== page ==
Beauty for Truth’s Sake, Stratford Caldecott, (foreword Ken Myers). Grand Rapids: Brazos Press, 2017 (my review is of the 2009 edition).
Summary: An argument for the unity of faith and reason, beauty and truth, the sciences and the humanities, and for the recovery of education as a lifelong pursuit of wisdom, both rooted in and eventuating in liturgical worship.
As one who has long worked around universities, the fragmentation of knowledge among the disparate disciplines is an established fact. Those who teach in the humanities, and in the sciences often hold each other in mutual suspicion if not contempt, and speak in languages often unintelligible to each other. One of the few things that unites a number of these people is a shared suspicion toward religious faith (sometimes, but not always, warranted by stupid or wicked things done in God’s name).
In this work, Stratford Caldecott contends for an ancient, and yet contemporary vision of a restored unity of knowledge that brings together arts and humanities, math and the sciences, the beautiful and the true, reason and faith in a “re-enchantment” of education that leads to wisdom, and worship. He writes in his Introduction:
“I believe it is possible to remain an active learner throughout life, and yet to maintain a moral compass in good working order. But vital though they are, adaptability and ethics are not enough by themselves. There is a structural flaw in our education that we need to overcome. It is related to a profound malaise in our civilization, which by progressive stages has slipped into a way of thinking and living that is dualistic in character. The divisions between arts and sciences, between faith and reason, between nature and grace, have a common root. In particular, our struggle to reconcile religious faith with modern science is symptomatic of a failure to understand the full scope of human reason and its true grandeur” (p. 12).
Caldecott would argue that our modern fragmented education divorces meaning from fact, dooming the humanities to solipsism and the sciences to sterility. He would argue, along with Dorothy Sayers (in The Lost Tools of Learning) for a restoration of the trivium of grammar, rhetoric, and dialectic, and an adaptation of the quadrivium (arithmetic, geometry, astronomy and music, expanded for additional disciplines). He believes that the key to the unity of these disciplines is beauty, which serves as a pointer to truth, as well as goodness. He connects the recovery of the poetic imagination with its focus on symbol to the recognition of the symbolic in the scientific study of the natural world, opening us to the wonder of what is beyond. He explores the beauty and symbolism in math and geometry, the structure and beauty of music, and concludes with how this “re-enchanted” cosmology finds its consummation in liturgy.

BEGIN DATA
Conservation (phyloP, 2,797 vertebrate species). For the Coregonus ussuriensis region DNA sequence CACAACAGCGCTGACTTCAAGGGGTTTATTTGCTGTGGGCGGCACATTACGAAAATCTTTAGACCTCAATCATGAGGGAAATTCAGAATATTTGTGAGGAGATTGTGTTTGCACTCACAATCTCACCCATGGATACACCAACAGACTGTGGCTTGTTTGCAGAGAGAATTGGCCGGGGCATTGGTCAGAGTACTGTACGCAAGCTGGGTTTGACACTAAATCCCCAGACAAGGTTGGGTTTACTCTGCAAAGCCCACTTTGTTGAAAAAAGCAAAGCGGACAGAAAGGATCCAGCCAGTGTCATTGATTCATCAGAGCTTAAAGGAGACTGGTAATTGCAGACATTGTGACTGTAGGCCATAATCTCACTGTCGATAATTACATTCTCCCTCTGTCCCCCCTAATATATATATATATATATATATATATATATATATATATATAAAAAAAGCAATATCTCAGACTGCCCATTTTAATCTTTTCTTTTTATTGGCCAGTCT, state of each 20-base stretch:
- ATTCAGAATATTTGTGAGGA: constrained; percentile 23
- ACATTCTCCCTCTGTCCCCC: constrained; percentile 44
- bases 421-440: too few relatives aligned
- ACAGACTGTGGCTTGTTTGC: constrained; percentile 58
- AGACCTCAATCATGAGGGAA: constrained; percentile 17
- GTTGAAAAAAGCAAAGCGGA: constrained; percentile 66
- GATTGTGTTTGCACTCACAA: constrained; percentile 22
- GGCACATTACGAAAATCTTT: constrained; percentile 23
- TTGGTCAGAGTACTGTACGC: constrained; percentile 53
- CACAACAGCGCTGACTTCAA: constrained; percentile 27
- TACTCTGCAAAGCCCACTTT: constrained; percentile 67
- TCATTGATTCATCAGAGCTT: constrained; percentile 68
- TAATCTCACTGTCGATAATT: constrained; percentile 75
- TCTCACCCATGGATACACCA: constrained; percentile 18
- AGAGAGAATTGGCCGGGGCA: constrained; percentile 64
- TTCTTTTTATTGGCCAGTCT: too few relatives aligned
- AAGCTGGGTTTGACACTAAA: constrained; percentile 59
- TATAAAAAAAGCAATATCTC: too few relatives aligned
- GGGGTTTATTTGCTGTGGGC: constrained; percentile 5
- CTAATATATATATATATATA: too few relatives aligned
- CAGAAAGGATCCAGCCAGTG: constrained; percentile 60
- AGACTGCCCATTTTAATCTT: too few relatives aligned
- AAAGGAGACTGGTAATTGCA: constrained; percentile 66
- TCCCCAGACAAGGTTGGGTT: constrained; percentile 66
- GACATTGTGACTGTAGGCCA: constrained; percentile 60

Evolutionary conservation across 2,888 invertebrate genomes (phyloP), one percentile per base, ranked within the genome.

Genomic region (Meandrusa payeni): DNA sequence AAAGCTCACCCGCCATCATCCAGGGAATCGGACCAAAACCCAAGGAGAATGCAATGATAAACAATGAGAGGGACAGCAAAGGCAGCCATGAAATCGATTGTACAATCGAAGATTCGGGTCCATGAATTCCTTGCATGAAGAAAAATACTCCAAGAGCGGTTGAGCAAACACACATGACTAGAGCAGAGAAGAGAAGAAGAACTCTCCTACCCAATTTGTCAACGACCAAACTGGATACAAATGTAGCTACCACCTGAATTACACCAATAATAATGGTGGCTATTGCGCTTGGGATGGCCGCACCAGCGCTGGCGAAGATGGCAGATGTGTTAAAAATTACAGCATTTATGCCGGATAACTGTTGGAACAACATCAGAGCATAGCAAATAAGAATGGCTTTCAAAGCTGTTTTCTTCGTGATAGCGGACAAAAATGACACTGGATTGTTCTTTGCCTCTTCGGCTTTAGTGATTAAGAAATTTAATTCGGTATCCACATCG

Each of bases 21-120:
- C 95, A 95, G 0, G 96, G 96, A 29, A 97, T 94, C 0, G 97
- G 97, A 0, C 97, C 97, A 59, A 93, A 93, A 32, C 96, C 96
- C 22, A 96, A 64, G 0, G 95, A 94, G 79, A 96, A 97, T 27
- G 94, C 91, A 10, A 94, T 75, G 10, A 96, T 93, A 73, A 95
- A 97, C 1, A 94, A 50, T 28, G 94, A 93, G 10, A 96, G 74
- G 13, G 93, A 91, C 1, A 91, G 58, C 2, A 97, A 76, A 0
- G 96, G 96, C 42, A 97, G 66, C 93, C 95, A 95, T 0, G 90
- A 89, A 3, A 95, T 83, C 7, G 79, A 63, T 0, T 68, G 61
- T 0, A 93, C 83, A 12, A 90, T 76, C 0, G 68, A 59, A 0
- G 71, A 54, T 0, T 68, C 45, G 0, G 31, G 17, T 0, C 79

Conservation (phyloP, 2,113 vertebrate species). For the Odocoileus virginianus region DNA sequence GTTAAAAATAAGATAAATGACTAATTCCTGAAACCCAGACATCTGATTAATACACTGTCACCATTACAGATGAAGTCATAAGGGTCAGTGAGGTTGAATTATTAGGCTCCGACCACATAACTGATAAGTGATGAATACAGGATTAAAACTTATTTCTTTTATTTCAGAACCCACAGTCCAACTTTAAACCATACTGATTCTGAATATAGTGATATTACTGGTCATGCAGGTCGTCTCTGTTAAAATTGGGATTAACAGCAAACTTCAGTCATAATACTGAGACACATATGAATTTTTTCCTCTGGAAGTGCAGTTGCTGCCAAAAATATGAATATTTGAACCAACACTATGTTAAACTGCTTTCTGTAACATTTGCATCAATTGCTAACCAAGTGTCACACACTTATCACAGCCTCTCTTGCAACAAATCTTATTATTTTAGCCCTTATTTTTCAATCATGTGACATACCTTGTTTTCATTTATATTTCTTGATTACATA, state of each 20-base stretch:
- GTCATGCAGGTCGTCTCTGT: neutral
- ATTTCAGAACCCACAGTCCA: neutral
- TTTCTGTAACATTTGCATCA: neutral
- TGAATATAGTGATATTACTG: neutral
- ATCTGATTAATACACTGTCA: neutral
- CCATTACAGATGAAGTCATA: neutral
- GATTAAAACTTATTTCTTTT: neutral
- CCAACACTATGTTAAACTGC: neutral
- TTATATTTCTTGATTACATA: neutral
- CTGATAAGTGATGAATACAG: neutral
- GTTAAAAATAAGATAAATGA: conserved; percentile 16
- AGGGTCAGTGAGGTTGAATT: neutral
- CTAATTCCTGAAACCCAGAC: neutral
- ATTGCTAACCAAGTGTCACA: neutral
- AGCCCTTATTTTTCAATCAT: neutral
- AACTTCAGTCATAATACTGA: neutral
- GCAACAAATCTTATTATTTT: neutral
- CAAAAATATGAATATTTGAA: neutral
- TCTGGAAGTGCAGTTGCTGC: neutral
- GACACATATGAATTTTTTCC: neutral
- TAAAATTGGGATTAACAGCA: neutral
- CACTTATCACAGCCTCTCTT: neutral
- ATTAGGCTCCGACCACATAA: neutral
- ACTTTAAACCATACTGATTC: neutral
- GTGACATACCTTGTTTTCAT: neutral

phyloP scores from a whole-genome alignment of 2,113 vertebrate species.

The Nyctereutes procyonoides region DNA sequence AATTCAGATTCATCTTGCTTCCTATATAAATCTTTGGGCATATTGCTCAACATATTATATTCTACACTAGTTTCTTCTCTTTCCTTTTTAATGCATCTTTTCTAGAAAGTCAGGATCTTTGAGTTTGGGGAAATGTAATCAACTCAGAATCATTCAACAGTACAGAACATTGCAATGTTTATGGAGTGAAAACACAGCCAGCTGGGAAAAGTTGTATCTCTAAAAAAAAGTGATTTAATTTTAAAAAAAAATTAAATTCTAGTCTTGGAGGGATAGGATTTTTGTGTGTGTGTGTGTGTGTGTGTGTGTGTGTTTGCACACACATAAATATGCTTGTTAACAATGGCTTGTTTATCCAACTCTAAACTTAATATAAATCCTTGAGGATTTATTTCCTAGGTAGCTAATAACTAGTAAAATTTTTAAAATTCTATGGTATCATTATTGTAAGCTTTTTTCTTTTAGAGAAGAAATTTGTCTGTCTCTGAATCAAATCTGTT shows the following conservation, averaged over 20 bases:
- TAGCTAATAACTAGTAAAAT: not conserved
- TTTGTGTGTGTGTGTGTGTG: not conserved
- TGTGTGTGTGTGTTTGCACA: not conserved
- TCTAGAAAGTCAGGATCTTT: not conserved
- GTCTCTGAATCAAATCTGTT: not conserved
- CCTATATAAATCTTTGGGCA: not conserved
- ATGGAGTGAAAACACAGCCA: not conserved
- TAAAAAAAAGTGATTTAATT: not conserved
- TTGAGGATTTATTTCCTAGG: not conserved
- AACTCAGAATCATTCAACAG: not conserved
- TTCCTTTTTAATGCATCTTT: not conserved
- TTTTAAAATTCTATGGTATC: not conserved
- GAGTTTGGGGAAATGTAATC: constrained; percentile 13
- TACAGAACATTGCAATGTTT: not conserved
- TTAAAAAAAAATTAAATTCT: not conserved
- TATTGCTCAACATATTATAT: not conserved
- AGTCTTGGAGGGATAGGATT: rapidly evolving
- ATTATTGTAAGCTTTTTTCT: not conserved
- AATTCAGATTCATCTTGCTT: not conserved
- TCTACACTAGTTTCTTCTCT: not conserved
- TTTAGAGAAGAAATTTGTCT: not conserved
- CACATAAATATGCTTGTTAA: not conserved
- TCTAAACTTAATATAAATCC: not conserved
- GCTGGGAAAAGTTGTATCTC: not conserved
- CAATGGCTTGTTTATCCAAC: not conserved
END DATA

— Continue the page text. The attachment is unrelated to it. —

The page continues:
What I most appreciated in this work is the sense of the recovery of wonder in our inquiry. In the modern academy, it seems that one of the prices paid for advancing in proficiency, whether in “getting good data” in science, or in applying critical theory to historical events or literary works is the loss of wonder–the joy of a good story, admiration for a historical figure, appreciation of the structure of the cosmos. Certainly this is not always so, but to see the wide-eyed wonder of young scholars replaced by cynicism is grievous whenever it happens, and I cannot help but think that the educational flaws Caldecott critiques contribute to this loss.
Where Caldecott may be critiqued is in his “Christian Platonism” that views our language, our numbers, our physical world pointing to a world beyond–the world of forms, ideas, perhaps all found in the mind or person of God. I have to confess that I don’t have the philosophical wherewithal to critique or defend this idea, and I haven’t thought of things in quite these terms. I do believe that all human artistry, and the artistry of the physical world is a reflection of the Great Artist in a general sense. But I’m not as sure about the effort to “symbolize” all physical reality as a signifier of transcendent reality. There is something that feels as if it could be forced to me, akin to those who try to find some spiritual lesson in everything and sometimes reach some pretty wacky conclusions. I think I’d rather be open to beauty where I find it, to be attentive to what it points toward, and aware that we sing God’s songs, and think his thoughts after Him.
I’m not sure if that makes me a Christian Platonist or not. And perhaps that points to the goodness of this book, that it is making me think and re-examine my own understanding. It makes me think about how I relate goodness, truth, and beauty, how it is that I can claim reason and faith are not at odds and that there is an underlying unity to all knowledge. It poses the question to me in my work of how I can claim to suggest that the integration of faith, learning, and practice are a possibility in the modern university, and not just a slogan. Most of all, it inspires me afresh to think of how wonder might lead to doxology.
Disclosure of Material Connection: I received this book free from the publisher. I was not required to write a positive review. The opinions I have expressed are my own.